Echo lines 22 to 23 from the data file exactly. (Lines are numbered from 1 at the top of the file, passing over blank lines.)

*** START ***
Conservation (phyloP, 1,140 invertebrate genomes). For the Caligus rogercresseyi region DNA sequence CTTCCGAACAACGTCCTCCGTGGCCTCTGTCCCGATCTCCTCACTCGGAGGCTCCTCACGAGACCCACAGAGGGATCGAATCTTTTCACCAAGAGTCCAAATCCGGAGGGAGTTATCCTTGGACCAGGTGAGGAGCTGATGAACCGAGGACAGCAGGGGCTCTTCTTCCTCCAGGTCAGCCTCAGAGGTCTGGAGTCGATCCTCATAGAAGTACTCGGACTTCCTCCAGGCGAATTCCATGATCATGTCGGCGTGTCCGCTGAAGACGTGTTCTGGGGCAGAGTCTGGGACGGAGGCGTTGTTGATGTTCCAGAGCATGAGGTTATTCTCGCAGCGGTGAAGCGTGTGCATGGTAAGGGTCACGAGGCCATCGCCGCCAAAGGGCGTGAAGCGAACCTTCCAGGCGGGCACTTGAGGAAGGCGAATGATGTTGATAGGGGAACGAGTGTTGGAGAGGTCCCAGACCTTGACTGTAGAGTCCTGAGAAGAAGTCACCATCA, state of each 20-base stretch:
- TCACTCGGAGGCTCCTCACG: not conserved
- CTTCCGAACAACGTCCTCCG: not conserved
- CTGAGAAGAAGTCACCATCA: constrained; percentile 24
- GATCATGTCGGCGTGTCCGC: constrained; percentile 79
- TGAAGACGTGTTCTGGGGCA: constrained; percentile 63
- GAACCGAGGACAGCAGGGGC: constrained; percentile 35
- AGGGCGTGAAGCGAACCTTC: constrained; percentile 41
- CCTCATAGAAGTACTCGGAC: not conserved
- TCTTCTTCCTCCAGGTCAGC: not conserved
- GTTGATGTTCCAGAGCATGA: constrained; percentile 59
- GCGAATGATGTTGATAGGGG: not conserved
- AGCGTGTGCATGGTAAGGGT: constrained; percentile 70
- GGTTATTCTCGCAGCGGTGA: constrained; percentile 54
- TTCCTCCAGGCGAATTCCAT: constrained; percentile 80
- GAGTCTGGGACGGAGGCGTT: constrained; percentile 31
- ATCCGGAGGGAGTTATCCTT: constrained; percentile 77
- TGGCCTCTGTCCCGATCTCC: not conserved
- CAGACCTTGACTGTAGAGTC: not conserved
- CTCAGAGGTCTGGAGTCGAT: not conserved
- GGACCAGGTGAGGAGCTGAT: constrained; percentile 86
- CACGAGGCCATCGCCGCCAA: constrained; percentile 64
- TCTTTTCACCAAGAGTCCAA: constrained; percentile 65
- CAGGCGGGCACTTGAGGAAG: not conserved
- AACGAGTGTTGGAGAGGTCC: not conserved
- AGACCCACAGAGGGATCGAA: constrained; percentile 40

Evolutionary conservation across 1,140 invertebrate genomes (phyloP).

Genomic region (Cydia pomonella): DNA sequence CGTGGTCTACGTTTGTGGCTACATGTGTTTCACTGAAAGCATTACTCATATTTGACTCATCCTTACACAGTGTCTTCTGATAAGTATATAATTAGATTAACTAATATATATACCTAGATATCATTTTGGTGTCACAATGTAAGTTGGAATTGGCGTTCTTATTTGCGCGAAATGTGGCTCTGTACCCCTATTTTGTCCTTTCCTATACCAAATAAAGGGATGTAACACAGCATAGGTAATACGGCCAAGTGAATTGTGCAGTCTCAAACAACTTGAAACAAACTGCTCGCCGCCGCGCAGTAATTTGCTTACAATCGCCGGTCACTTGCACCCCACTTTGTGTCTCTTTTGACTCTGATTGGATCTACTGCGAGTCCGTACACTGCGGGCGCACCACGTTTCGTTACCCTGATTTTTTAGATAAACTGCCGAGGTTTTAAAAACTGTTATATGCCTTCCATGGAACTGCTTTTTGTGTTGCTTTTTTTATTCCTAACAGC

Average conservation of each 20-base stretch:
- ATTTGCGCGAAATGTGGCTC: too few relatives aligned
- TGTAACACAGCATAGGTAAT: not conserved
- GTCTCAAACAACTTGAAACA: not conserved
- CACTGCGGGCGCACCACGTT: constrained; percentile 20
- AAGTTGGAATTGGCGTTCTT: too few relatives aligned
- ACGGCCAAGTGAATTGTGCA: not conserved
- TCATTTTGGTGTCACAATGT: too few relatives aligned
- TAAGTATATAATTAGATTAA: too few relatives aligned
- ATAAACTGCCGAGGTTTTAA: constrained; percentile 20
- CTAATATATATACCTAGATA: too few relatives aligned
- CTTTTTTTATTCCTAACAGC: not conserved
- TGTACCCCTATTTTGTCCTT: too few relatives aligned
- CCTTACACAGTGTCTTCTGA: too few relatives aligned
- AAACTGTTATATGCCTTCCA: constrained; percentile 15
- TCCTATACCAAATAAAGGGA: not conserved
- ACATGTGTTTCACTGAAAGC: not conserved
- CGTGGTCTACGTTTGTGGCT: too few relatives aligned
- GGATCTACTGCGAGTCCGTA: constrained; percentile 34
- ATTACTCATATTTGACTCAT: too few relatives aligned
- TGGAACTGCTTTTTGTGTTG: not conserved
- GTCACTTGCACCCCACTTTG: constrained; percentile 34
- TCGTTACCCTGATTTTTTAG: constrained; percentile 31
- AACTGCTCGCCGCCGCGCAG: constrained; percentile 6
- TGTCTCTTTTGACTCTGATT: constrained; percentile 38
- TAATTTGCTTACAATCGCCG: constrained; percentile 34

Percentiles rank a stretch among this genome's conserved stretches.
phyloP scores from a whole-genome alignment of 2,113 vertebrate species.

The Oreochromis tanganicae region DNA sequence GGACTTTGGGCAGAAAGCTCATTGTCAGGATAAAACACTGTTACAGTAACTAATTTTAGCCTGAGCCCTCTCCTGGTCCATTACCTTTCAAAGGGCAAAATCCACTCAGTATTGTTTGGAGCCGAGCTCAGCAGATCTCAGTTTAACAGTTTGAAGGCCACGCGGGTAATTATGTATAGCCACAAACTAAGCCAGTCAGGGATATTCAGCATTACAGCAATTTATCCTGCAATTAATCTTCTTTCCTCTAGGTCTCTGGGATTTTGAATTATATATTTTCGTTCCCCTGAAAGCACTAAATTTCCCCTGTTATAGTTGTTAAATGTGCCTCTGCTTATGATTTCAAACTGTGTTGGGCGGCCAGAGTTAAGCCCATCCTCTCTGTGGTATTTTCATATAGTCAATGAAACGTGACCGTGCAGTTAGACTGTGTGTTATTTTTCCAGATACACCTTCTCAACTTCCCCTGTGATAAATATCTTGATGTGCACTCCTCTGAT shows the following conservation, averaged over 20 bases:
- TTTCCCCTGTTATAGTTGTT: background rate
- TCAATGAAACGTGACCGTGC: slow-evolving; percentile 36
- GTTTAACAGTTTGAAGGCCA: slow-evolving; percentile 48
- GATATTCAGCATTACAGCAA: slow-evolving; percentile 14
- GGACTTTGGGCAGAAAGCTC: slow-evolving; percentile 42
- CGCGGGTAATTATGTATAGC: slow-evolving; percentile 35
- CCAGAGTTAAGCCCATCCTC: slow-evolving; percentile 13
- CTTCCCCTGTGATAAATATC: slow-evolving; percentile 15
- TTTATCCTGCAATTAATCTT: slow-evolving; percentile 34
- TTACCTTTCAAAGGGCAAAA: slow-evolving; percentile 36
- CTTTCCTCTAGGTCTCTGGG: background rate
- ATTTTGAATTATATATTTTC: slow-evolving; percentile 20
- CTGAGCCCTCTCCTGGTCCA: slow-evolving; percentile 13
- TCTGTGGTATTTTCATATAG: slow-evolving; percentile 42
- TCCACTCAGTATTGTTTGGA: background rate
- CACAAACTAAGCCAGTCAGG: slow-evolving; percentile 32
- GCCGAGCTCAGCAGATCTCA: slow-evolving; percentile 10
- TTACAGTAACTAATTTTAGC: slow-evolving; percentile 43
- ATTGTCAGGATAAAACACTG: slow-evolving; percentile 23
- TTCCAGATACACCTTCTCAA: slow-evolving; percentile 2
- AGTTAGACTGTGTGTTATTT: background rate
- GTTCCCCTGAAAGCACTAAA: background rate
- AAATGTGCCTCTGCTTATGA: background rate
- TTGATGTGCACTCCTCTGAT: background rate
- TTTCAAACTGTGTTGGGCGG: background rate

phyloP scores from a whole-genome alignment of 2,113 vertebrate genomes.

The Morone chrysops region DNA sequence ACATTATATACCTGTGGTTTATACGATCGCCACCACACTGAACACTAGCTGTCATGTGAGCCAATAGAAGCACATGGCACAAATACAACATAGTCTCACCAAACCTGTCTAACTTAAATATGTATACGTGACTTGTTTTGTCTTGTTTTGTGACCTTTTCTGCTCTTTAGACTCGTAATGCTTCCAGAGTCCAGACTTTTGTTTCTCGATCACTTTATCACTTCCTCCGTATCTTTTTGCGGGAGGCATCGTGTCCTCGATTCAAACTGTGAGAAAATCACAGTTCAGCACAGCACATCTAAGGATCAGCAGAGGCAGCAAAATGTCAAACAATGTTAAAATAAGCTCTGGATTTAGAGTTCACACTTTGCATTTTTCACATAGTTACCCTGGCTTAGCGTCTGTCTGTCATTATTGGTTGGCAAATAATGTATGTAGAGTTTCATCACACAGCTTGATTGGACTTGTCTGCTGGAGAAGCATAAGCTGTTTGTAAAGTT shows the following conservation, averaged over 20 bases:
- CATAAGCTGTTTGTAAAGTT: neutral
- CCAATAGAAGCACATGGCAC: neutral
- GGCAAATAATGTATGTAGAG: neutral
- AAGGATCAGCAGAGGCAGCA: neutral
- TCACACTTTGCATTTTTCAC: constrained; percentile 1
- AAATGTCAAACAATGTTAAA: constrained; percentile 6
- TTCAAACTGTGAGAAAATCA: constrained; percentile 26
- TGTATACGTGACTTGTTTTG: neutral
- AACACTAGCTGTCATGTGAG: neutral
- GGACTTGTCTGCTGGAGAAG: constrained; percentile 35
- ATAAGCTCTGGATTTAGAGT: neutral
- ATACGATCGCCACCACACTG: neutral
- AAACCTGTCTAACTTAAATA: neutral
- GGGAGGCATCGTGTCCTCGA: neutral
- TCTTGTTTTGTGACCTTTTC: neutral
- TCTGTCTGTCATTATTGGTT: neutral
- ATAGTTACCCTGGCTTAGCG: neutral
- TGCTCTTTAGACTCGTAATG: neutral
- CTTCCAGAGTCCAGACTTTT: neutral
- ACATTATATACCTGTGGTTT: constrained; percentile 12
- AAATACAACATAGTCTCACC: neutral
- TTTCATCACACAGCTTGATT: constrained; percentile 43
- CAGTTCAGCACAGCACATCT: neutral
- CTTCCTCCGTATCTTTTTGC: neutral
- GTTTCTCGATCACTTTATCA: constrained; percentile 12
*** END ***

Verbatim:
- CACGAGGCCATCGCCGCCAA: constrained; percentile 64
- TCTTTTCACCAAGAGTCCAA: constrained; percentile 65